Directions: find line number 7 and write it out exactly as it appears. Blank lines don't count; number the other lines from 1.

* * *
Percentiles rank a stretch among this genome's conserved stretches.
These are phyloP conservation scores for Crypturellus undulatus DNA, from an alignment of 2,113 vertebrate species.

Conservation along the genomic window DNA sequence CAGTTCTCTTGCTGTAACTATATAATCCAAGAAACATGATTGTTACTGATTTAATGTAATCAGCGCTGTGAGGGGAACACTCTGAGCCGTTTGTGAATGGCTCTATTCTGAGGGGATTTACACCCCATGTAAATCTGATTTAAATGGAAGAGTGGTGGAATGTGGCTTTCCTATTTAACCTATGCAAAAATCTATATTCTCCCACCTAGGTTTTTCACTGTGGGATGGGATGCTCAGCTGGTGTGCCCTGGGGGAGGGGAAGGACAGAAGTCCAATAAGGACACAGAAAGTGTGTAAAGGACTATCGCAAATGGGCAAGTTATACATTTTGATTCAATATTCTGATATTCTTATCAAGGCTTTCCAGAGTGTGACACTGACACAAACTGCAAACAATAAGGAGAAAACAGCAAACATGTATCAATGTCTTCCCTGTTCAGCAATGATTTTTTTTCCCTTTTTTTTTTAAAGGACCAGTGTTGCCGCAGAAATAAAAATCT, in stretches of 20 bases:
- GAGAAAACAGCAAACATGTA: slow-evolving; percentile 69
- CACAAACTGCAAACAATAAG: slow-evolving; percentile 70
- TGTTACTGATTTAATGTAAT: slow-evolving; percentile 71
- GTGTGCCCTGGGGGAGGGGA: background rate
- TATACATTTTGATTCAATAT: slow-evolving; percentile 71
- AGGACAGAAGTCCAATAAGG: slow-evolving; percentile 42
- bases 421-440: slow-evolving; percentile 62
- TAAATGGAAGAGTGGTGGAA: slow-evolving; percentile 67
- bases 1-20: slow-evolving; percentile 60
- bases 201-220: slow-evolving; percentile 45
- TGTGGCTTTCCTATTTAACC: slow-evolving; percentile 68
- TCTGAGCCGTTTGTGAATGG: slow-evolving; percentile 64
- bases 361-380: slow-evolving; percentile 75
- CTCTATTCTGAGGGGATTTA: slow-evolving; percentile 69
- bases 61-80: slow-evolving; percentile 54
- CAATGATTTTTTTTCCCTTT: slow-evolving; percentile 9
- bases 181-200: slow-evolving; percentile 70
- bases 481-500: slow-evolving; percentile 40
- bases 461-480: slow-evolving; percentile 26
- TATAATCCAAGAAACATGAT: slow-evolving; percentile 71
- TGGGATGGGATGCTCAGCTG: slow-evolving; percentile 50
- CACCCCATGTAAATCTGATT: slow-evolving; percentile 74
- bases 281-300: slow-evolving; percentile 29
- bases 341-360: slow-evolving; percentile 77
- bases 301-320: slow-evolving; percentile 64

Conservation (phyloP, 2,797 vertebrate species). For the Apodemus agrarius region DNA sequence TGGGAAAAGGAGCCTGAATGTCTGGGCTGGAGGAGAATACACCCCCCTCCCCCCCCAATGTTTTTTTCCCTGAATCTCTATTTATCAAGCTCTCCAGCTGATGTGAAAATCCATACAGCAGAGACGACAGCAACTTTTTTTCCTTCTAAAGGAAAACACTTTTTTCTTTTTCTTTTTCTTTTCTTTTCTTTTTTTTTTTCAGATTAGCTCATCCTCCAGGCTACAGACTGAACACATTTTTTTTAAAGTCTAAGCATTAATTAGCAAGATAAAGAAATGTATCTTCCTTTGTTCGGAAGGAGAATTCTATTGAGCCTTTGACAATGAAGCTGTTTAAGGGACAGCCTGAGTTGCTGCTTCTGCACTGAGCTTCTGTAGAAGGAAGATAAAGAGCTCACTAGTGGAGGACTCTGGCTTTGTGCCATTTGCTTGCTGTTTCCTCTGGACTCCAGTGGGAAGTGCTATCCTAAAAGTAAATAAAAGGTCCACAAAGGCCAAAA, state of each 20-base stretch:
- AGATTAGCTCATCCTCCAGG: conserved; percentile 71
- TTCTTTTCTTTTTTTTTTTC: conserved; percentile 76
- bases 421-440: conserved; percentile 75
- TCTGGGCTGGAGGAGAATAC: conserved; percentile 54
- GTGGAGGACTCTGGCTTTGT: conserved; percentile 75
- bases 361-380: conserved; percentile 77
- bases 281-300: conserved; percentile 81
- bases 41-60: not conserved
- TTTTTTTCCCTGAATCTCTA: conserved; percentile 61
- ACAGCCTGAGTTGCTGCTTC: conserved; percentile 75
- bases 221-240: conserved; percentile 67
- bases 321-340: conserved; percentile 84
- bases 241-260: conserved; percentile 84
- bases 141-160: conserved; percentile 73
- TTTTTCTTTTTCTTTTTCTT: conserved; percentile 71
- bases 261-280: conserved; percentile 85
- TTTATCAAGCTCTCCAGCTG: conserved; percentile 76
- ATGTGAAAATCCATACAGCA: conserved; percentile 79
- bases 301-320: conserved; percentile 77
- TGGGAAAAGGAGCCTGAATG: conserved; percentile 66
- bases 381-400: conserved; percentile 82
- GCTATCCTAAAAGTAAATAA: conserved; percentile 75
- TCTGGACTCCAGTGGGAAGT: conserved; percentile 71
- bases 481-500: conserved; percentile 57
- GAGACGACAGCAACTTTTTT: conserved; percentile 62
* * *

- GTGTGCCCTGGGGGAGGGGA: background rate